Upadacitinib a promising treatment option in selected RA patients
The oral Janus Kinase (JAK) inhibitor upadacitinib appears to be useful in the treatment of rheumatoid arthritis (RA) patients with inadequate response to conventional synthetic disease-modifying antirheumatic drugs (csDMARDs), with the 15-mg dose having the most favourable risk-benefit profile, according to data from the phase IIb/III SELECT-SUNRISE study.
The findings suggest that upadacitinib is an attractive treatment option in the present population, the researchers said.
SELECT-SUNRISE randomized 197 Japanese adult RA patients (mean age, 55.2 years; 78.7 percent female) to treatment with upadacitinib at 7.5 mg (n=49), 15 mg (n=49) or 30 mg (n=50) once daily or matching placebo (n=49) for 12 weeks. All patients had previously received csDMARD therapy for ≥3 months and had been on a stable dose of csDMARDs (methotrexate, sulfasalazine, leflunomide, bucillamine or iguratimod) for ≥4 weeks prior to the first dose of study drug.
Mean disease duration of the cohort was 5.5 years, with high disease activity at baseline according to 28-joint DAS with C-reactive protein (DAS28-CRP) and Clinical Disease Activity Index (CDAI). A total of 187 patients (94.9 percent) completed 12 weeks of treatment.
The primary endpoint of a 20-percent improvement in the American College of Rheumatology (ACR) criteria (ACR20) response at week 12 occurred with significantly greater frequency on active treatment vs placebo (75.5 percent with 7.5 mg, 83.7 percent with 15 mg and 80.0 percent with 30 mg vs 42.9 percent; p<0.001), with significant differences observed as early as week 1 (31 percent, 25 percent and 34 percent vs 8 percent, respectively). [Rheumatology 2020;doi:10.1093/rheumatology/keaa084]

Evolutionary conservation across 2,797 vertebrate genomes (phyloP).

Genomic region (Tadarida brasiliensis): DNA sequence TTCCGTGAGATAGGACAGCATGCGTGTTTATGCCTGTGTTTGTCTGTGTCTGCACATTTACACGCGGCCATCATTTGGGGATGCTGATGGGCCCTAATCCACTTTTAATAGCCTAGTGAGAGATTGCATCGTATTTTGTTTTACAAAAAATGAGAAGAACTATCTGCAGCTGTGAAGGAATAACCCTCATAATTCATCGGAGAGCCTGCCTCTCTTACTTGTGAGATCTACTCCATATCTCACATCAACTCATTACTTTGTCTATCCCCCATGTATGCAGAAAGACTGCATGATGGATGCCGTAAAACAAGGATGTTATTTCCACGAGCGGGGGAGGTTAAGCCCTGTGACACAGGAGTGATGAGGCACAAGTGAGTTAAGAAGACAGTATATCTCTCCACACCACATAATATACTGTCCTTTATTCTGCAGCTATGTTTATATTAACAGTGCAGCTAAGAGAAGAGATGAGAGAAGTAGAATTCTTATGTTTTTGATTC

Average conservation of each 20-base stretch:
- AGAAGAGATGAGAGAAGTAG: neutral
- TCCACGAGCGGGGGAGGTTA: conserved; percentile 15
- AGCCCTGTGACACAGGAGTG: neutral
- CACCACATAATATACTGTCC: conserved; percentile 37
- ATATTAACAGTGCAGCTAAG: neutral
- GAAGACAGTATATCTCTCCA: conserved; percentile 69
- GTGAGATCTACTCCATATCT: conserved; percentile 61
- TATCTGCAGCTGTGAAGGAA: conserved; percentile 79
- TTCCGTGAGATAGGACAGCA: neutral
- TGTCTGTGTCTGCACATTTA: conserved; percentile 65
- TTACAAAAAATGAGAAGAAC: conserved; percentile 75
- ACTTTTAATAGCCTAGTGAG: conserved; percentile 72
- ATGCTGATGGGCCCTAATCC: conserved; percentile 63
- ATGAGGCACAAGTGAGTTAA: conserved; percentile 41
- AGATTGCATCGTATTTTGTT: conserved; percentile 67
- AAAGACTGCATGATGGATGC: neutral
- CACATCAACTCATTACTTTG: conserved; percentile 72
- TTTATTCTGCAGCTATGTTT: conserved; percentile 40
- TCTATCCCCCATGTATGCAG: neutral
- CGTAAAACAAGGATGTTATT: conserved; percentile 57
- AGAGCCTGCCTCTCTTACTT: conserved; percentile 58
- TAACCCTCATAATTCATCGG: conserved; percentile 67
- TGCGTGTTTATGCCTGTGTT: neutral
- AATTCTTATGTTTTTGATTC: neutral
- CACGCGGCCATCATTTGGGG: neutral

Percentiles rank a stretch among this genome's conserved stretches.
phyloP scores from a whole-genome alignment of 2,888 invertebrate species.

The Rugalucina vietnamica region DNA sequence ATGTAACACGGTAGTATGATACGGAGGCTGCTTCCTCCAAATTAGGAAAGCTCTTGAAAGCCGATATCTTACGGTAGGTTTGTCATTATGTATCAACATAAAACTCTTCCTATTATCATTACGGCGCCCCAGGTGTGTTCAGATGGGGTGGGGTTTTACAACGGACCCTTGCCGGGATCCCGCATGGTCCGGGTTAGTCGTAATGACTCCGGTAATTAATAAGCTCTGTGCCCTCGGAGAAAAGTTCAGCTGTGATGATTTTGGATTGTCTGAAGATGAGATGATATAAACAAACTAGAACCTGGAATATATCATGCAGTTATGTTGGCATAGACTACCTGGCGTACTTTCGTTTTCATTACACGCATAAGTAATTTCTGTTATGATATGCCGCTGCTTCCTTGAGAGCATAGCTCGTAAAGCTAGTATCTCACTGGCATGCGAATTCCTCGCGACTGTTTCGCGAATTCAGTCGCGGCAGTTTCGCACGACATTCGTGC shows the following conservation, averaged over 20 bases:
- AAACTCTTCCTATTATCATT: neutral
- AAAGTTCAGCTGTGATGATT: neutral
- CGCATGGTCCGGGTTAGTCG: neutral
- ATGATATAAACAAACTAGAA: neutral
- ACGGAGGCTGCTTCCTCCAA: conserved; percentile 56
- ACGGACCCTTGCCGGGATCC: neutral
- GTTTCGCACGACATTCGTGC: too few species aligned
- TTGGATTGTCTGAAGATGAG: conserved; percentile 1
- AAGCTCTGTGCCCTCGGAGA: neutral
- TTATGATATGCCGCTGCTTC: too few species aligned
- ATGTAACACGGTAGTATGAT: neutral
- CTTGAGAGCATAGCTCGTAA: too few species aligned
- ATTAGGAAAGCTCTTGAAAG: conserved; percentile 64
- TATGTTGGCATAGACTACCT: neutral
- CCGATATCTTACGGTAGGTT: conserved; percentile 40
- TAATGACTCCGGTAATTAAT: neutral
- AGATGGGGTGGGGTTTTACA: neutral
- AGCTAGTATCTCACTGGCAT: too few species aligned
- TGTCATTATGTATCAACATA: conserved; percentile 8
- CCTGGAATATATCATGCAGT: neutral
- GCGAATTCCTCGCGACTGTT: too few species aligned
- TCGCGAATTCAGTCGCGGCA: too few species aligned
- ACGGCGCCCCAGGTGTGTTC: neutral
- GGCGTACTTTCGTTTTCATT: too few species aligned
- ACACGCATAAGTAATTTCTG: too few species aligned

Likewise, significantly higher proportions of patients treated with upadacitinib met stringent responses, including ACR50, ACR70 and DAS28-CRP <2.6. The proportions were numerically higher in the 15- and 30-mg dose groups vs the 7.5-mg group, without incremental efficacy observed with the two higher doses.
Treatment with the JAK inhibitor also led to more patients achieving low-disease activity and remission, with significant differences seen between the 15- and 30-mg dose groups compared with placebo. There were parallel improvements seen in physical function and morning stiffness severity.
In terms of safety, adverse events (AEs) and infections were more common with upadacitinib vs placebo and numerically highest with the 30-mg dose. Serious and opportunistic infections and herpes zoster were the most frequently reported. None of the patients developed venous thromboembolic events.
“Based on the results of phase IIb trials with upadacitinib in RA, exposures associated with 15 mg QD and 30 mg QD were predicted to provide the optimal balance of benefit–risk in patients with moderately-to-severely active RA and were therefore selected for further evaluation in the global phase III development programme,” the researchers said.
“Further studies are needed to address the role of upadacitinib in Japanese patients who are methotrexate-naïve and those who have an inadequate response to biological DMARDs,” they added.